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I have a vector of structs, with the structs looking like this:

struct myData{
    int ID;
    int arrivalTime;
    int burstTime;
};

After populating my vector with this data:

1 5 16
4 7 12
3 12 4
2 7 8

where each row is an individual struct's ID (arbitrary, doesn't denote order of arrival), arrivalTime and burstTime, how would I use "for" or "while" loops to step through my vector's indices and calculate the data in a way that I could print something like this out?

Time 0  Processor is Idle
Time 5 Process 1 starts running
Time 21 Process 2 is running
Time 29 Process 4 is running
Time 41 Process 3 is running

The way I thought I could do it was to have an integer keep track what the current time is (the current time being the sum of the burst times of processes that have already ran) but I can't seem to figure out an algorithm that accounts for Idle time (when the processor is not doing anything and a new task hasn't arrived yet) as well as keeping track of the other numbers as well. For simplicity's sake I just decided that when two processes arrive at the same time I would process the one with the lower ID number. I know I didn't put much code here to demonstrate what I'm trying to do, but I hope I've explained it fairly clearly. I'm looking for a psuedo-code algorithm solution to this problem, but I wouldn't say no to something that has been coded (In C++?).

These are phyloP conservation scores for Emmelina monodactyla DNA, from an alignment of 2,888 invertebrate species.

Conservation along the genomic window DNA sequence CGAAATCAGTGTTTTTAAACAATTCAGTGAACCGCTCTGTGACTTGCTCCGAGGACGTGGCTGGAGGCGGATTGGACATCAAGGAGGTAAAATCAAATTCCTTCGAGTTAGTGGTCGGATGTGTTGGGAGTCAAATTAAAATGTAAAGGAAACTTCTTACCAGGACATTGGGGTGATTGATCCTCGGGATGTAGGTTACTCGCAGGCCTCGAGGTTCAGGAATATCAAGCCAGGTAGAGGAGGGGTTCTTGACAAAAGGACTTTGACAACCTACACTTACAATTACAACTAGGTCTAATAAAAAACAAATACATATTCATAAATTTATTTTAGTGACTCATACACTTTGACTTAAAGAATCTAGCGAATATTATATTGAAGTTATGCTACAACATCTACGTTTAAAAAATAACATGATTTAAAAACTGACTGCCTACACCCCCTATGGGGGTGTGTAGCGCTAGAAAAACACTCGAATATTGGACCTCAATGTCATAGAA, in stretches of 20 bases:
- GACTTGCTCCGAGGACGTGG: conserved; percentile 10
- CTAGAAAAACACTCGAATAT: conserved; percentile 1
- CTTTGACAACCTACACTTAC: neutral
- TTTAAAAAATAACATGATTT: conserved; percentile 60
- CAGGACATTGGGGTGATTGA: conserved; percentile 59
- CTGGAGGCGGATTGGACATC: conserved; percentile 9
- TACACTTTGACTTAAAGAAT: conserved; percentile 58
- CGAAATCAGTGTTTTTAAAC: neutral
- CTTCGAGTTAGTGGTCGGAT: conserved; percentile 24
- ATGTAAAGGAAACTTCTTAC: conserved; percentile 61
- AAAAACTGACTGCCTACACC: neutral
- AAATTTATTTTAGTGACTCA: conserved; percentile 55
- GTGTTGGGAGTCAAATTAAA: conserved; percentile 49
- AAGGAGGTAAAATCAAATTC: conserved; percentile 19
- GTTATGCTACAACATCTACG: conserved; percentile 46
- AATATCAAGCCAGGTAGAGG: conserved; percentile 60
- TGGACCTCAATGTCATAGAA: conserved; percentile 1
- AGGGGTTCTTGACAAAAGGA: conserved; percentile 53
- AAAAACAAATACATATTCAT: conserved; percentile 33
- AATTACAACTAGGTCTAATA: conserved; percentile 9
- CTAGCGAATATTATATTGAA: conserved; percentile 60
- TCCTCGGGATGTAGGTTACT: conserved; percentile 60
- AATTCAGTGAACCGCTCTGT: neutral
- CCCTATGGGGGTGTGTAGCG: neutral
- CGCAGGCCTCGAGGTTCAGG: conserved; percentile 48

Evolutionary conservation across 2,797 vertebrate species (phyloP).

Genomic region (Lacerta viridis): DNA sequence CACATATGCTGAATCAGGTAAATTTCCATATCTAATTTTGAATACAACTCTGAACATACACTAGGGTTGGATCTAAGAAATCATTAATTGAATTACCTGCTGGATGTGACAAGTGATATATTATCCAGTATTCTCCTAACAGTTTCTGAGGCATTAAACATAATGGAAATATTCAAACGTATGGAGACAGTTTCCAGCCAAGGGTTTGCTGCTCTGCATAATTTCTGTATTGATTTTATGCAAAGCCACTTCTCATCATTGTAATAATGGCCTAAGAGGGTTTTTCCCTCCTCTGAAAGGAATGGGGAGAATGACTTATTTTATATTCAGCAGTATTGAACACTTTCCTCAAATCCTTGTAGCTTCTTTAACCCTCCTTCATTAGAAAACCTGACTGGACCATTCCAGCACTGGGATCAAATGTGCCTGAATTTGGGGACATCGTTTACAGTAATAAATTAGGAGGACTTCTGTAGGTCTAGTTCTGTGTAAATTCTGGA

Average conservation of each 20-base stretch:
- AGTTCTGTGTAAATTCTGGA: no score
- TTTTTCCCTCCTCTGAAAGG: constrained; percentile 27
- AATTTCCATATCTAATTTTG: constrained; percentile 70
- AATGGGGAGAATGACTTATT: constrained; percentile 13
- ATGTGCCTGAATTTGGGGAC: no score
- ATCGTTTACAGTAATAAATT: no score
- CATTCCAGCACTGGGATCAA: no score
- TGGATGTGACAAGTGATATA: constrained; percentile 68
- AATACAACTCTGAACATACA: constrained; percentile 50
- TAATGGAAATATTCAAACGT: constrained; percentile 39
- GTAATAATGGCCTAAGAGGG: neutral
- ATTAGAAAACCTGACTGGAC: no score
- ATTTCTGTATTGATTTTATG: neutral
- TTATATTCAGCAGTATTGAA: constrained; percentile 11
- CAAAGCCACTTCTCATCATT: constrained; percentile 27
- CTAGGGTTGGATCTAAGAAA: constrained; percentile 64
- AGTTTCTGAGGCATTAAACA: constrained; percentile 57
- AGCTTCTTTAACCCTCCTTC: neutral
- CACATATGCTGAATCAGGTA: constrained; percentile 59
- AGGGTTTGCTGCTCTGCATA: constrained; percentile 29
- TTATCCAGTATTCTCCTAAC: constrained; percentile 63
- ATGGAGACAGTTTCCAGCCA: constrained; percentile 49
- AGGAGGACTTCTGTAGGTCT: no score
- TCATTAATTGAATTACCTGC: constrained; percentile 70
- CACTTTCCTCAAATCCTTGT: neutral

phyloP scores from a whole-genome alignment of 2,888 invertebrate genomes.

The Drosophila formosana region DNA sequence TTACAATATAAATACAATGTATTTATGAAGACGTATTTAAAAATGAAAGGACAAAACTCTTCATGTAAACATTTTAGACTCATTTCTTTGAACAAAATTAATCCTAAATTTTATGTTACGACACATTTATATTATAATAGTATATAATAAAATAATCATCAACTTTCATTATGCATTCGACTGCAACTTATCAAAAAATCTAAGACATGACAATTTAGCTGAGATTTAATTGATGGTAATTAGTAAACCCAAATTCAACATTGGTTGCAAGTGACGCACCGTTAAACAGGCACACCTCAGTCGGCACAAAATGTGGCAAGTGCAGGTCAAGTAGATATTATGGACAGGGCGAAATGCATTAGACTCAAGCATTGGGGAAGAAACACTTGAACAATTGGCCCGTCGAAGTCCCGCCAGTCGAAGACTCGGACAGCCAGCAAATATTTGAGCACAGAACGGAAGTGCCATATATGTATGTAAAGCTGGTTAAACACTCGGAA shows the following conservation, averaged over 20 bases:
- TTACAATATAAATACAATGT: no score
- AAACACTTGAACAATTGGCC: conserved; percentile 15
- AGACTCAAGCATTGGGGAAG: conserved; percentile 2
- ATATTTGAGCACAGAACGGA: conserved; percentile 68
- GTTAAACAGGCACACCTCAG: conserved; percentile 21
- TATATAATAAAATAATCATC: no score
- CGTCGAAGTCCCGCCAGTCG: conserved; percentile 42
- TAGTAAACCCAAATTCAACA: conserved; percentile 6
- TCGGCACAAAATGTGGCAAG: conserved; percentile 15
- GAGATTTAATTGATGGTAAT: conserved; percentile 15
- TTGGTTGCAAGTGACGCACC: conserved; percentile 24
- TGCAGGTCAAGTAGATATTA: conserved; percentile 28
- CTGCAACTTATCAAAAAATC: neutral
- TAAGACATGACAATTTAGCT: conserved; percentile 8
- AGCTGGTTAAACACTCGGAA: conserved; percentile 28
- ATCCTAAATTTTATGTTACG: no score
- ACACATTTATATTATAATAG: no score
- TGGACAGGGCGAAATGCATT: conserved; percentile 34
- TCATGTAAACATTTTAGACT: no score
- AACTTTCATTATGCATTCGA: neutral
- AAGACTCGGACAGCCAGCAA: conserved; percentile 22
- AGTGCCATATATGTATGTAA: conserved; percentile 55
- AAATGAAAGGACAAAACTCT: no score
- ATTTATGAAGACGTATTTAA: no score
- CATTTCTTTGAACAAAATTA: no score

As an additional note, in case I wasn't able to convey how I access my data clearly, this:

cout << structVector[0].ID << "\n";
cout << structVector[0].arrivalTime << "\n";
cout << structVector[0].burstTime << "\n";

would print out

1
5
16

Any help in psuedo-code or actual code would be GREATLY appreciated!!! After reading this post over a few times I realize I've been pretty generic with the question, but I would love some help just understanding how to calculate this data.

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1 Answer 1

up vote 1 down vote accepted

First, sort the vector based on arrival times. Then the following code will accomplish what you are looking for.

int i = 0, time = 0;

while (i < vec.size())
{
if (vec[i]. arrivalTime > time)
cout << "Time " << time << "process is idle";

time += vec[i].arrivalTime;
cout << "Time " << time << " Process " << vec[i].ID << " is running" << endl;

time += vec[i].burstTime;

i++;
}
share|improve this answer
    
Thanks a lot! I see that I over-thought the process a little too much. I had the "while" part and "if" statement down, but the detail I was missing was adding the burst time later. Looks like having enough sleep does wonders for understanding a simple algorithm! –  ahabos Oct 8 '12 at 3:55

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